The Good Life

Aston Martin Vantage AMR

| By Paul A. Eisenstein | From Charles Barkley, March/April 2020
Aston Martin Vantage AMR

The latest James Bond spy romp, No Time to Die, showcases an array of Aston Martins, including the vintage DB5, with which he is so closely associated. Perhaps that’s because the British marque is in the midst of a massive product offensive with fully seven different models in the pipeline, including its first sport utility vehicle. But loyalists needn’t worry.

The mix includes the classic sports cars and grand touring models Aston is known for. A test drive of the Vantage AMR ($183,000 to $200,000) proves you still get bravado performance and head-turning styling for your money. Tapping the start button, this limited-edition Vantage, with its 4.0-liter twin-turbo V-8 (the base version has an automatic transmission and goes for $152,000), comes to life with a basso profundo roar.

Shifting into drive elicits an immediate sense of power like a racehorse anxious to get out of the gate. The AMR model makes an impressive 503 horsepower and 461 pound-feet of torque. Perhaps surprisingly, that’s actually 44 pound-feet fewer than the base model. That’s because the engineers had to tame the beast a bit to go with the AMR’s row-your-own, six-speed manual transmission. But a lighter weight results in essentially no difference in real world performance.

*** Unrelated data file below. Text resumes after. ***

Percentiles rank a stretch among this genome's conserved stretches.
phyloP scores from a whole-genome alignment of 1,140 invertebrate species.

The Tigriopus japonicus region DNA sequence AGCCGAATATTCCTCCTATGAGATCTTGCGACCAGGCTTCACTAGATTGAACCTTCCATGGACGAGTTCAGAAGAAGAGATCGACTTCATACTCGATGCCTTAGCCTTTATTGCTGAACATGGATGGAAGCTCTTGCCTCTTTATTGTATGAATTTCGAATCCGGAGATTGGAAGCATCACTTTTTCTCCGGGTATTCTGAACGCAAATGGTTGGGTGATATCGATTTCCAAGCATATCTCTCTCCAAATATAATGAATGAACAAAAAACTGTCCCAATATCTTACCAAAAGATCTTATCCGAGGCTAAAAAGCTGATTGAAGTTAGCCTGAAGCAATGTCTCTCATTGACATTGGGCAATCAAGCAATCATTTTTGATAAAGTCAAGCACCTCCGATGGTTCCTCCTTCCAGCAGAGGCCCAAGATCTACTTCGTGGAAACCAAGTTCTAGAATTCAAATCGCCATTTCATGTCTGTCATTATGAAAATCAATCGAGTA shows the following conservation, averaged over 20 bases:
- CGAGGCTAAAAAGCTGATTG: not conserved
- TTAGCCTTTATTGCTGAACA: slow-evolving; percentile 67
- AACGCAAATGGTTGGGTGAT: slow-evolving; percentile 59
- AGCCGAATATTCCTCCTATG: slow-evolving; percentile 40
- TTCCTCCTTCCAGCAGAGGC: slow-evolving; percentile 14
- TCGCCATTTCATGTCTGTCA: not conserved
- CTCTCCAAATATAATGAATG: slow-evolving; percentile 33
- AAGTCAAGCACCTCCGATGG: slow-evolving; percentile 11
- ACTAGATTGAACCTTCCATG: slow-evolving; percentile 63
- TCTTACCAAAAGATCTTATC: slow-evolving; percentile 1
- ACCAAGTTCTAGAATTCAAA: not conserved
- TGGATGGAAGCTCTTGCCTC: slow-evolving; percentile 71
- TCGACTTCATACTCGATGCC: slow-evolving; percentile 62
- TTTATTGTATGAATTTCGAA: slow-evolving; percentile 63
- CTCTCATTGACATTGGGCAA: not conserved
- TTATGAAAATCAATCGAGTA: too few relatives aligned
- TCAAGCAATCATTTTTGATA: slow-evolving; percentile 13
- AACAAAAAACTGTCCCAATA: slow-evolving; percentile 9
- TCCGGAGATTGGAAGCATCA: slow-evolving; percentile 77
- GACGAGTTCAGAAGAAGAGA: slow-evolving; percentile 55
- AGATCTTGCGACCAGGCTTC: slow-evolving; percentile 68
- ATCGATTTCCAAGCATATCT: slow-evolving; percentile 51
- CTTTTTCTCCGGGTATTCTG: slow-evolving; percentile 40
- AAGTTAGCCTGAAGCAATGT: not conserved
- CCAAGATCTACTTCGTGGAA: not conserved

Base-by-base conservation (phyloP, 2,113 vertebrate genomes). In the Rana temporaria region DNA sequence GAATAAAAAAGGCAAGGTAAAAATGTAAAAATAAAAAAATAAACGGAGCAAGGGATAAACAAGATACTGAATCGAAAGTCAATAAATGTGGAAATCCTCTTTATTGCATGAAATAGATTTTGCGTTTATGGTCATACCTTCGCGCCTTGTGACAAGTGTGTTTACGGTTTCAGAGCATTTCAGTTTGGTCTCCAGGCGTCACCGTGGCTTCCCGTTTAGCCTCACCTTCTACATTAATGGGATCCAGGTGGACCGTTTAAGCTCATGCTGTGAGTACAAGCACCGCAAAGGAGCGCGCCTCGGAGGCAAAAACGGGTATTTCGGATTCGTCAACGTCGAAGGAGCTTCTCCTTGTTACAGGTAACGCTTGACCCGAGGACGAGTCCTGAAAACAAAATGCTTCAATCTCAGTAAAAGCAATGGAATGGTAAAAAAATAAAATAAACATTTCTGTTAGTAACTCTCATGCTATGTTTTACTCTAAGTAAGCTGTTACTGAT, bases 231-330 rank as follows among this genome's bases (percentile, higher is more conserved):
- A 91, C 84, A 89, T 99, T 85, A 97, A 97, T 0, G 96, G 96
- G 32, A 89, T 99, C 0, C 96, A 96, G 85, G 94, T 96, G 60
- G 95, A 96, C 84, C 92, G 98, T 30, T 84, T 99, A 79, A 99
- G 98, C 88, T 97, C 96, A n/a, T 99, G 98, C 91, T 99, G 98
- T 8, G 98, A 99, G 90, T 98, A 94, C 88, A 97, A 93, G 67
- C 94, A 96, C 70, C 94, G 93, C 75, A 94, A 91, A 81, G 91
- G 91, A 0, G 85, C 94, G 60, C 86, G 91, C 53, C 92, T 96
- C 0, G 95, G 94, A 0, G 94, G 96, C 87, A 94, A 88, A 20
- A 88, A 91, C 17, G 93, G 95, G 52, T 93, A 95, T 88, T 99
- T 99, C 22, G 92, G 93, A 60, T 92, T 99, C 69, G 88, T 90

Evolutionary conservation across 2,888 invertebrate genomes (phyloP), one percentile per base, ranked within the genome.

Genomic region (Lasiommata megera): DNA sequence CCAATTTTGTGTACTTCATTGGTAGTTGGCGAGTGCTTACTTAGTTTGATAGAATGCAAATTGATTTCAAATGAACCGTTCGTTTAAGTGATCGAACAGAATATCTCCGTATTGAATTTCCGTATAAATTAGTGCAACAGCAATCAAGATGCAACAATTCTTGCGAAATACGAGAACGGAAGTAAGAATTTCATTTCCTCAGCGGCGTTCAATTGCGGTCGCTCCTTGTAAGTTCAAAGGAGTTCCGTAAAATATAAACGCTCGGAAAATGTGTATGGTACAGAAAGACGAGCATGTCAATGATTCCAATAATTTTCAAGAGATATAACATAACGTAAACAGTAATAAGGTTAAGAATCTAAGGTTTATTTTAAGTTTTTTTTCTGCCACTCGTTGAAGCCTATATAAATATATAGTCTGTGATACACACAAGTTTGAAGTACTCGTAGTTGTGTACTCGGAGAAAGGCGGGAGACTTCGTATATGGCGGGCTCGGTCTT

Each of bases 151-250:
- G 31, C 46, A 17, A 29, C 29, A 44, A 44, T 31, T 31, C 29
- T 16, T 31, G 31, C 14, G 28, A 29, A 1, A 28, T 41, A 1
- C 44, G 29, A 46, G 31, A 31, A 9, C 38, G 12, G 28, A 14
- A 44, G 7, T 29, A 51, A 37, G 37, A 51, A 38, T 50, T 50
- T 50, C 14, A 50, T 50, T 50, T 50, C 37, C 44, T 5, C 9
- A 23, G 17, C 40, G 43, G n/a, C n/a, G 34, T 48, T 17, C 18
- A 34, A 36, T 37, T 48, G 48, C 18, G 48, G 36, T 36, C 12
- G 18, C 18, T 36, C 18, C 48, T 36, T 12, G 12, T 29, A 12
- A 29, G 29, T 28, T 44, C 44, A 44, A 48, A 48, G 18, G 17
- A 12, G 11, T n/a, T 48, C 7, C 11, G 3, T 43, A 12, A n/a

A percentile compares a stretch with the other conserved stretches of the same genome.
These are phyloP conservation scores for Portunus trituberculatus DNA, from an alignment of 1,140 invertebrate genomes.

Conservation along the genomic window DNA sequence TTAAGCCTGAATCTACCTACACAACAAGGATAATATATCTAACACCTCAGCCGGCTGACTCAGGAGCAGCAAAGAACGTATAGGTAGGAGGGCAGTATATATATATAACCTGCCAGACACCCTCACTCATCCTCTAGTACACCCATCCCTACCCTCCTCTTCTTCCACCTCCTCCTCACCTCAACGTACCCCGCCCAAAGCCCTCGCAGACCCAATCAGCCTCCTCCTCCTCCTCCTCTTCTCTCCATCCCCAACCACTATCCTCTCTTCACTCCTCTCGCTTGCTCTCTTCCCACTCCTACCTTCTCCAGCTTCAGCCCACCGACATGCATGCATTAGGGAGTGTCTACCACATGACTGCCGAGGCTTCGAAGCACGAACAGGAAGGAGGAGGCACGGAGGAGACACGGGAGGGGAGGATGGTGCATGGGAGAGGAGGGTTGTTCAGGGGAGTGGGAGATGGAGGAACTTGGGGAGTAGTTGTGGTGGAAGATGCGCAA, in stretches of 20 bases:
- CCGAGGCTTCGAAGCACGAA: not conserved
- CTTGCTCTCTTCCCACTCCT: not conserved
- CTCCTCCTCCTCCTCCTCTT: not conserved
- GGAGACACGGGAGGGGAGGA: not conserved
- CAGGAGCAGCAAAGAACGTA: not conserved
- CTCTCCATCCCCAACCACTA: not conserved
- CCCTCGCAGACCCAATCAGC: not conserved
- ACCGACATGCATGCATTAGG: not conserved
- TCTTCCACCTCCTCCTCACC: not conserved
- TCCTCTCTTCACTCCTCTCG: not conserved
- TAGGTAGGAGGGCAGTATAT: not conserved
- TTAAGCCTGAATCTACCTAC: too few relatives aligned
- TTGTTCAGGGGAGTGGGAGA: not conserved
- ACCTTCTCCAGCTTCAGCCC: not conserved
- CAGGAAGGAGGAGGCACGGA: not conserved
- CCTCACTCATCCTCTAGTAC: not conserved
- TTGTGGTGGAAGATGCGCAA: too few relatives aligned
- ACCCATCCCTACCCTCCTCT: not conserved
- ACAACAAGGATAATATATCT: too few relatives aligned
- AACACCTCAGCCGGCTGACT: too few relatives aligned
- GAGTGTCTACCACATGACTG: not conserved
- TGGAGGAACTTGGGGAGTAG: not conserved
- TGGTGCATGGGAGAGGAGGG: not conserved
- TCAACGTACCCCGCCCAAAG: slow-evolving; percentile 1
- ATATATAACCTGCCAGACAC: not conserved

It makes 0-60 in 3.9 seconds and tops out at 195 miles per hour. The manual gearbox likely won’t be for everyone—especially with its unusual shift pattern—but it’s the closest you can come to classic sports car driving. And the AMR’s steering proves uncanny, its grip confidence-inspiring. Even in the tightest switchbacks it is entirely predictable.

While performance and handling clearly matter, this coupe has lots more going for it. The sensuous exterior design pairs with a sleek and elegantly appointed cabin. If anything disappoints—just a bit—it’s the infotainment system borrowed from Mercedes (which also provides the Vantage’s V-8). It’s the last-generation system, rather than the new MBUX technology. But it’s a minor gripe that does little to spoil the experience of spending time with one of the best new sports cars on the market.

In today’s world, the new DBX SUV is all but bound to become Aston’s best-seller. But it’s classic models like the Vantage that rightfully define the brand.

Visit astonmartin.com

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